Military, National

Food, Water, Fuel Still Priorities for Puerto Rico; 9K Military Now Helping Effort

Puerto Rico recovery
A Puerto Rico Army National Guardsman looks after a child carrying water in Orocovis, Puerto Rico, Sept. 29, 2017, while helping supply food and water to the community in Hurricane Maria’s aftermath. Army National Guard photo by Sgt. José Ahiram Díaz-Ramos

Washington, DC—(ENEWSPF)—October 3, 2017

By: Jim Garamone, DoD News

Puerto Rico Gov. Ricardo Rossello briefed reporters today on progress the unified collaboration of commonwealth and federal officials has made in delivering aid to the people of the island following Hurricane Maria.

The governor briefed from San Juan ahead of President Donald J. Trump’s scheduled visit to view the devastation later today.

“Our priorities are still to sustain and maintain life — making sure water and food get to the different areas in Puerto Rico,” he said. Other lines of effort include the distribution of fuel, maintaining health care, restoring telecommunications, restoring the energy grid and restoring water and sewage system.

The number of Defense Department personnel in Puerto Rico jumped again with about 9,000 personnel on the island, the governor said. They are helping mainly in the areas of aviation, logistics and medical support, said he added.

“That number is expected to increase as well,” Rossello said.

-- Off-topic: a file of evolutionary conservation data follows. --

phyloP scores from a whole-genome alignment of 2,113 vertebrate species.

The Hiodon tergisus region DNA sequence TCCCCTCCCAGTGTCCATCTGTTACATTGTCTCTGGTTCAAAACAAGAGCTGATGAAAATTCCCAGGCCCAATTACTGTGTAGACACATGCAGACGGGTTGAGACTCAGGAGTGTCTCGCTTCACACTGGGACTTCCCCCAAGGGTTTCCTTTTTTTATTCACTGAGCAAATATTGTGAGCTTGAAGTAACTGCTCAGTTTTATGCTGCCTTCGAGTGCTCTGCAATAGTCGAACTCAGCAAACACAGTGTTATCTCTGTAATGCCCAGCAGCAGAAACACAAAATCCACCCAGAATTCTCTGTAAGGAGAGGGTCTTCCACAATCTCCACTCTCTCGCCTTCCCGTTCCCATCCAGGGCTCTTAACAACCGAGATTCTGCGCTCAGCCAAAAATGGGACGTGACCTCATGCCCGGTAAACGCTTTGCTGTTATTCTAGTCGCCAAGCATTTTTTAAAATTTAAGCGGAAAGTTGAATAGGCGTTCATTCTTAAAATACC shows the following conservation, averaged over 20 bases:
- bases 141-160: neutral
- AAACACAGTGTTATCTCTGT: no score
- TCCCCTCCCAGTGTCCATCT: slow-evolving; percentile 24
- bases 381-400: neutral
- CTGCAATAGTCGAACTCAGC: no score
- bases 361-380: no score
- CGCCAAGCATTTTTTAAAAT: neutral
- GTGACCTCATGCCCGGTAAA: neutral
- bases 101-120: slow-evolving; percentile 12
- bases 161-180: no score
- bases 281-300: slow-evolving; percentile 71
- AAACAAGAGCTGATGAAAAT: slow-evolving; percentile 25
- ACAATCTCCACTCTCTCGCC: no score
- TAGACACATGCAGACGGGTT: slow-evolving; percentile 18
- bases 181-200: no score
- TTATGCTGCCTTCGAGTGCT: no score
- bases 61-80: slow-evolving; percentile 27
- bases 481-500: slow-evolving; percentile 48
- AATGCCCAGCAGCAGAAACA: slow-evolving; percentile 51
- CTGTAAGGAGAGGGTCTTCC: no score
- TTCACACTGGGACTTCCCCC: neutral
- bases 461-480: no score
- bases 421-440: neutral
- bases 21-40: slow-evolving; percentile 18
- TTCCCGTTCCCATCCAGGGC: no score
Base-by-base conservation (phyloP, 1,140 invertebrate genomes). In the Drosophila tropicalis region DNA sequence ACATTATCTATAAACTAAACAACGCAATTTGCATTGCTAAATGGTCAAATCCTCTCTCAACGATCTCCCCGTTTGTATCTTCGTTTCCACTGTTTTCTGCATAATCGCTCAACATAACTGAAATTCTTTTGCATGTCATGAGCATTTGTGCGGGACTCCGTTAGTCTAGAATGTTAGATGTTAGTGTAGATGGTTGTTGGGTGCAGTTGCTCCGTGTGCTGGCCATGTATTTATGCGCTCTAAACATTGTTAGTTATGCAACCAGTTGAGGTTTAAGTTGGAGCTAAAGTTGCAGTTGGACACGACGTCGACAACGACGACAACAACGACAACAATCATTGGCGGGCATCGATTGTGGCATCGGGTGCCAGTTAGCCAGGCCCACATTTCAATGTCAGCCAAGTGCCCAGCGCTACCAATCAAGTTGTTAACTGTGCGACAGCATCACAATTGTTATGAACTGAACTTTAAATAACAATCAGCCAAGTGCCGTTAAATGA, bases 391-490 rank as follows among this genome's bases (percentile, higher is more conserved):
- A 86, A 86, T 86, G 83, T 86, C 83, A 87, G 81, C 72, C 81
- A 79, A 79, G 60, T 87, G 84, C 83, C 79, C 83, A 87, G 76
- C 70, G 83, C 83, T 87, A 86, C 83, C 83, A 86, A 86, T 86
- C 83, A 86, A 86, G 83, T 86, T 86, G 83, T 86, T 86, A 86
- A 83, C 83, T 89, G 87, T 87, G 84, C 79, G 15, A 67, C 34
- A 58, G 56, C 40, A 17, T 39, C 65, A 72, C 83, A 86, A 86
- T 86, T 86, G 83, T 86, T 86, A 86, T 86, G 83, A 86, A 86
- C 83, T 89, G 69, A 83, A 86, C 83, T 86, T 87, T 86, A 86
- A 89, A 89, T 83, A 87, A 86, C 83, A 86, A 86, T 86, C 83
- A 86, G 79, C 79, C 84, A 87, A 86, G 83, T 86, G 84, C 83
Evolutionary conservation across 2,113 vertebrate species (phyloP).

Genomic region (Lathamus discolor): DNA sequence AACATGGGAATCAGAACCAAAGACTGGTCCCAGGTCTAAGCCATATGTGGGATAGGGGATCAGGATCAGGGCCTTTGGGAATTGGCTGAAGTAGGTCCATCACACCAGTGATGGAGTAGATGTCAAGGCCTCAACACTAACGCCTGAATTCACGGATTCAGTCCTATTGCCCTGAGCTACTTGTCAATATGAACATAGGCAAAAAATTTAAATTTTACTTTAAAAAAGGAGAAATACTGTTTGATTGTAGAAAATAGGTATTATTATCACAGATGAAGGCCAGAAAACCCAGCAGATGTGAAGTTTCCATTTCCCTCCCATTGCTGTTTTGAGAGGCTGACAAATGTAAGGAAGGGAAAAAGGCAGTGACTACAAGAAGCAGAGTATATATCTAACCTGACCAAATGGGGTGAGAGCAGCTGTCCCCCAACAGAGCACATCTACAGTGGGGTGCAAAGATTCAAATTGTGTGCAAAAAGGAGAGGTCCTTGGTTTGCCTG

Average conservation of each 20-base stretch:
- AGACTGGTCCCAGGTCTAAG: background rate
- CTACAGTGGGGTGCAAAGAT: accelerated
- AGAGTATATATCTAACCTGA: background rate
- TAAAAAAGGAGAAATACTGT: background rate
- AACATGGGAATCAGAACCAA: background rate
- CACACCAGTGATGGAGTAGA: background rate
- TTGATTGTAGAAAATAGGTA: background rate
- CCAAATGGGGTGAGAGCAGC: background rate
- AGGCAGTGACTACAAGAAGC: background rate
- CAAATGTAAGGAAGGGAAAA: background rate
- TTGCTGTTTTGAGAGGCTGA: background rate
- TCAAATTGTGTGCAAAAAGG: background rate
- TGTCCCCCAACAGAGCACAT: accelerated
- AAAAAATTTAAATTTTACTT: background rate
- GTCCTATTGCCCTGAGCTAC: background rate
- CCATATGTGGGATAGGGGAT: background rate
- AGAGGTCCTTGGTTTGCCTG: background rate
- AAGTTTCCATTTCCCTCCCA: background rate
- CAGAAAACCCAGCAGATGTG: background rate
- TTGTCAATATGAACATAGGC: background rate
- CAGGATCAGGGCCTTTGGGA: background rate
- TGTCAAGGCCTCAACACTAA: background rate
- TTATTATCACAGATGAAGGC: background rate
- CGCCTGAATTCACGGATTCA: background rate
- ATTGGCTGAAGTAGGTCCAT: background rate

More Help Forthcoming

The governor said he is expecting 700 more personnel arriving as part of the Emergency Management Assistance Compact signed among the states. “These come from 20 EMACs that have been approved already, and that number is expected to increase significantly,” Rossello said.

DoD personnel continue to build a logistics system to deliver food, water and fuel to communities, he said. DoD personnel are also working in medical support – a capability that will be augmented by the Navy hospital ship USNS Comfort, which arrives in San Juan today.

U.S. Transportation Command is airlifting mobile cellular telecommunications equipment to Puerto Rico to restore islandwide communications. All airports are open, and with the facilities at Roosevelt Roads now operating, all critical seaports are now open, officials said.

The number of military vertical lift aircraft will grow from 57 to 80 with the addition of eight MV-22 tilt-rotor aircraft and two UH-60 helicopters, as well as nine MH-60 and four CH-53 helicopters that the amphibious assault ship USS Wasp is bringing.

Grocery stores, big-box stores and gas stations are reopening, Rossello said. Many of the flooded areas in San Juan have been drained, and the Federal Emergency Management Agency is handing out tarps to residents so they can begin to protect their homes and belongings.

Getting to isolated communities in the island’s interior is making progress as roads and bridges and landslides are overcome, the governor said. In the meantime, aviation assets – many of them military – are getting needed commodities into these areas until land routes can be established.

(Follow Jim Garamone on Twitter: @GaramoneDoDNews)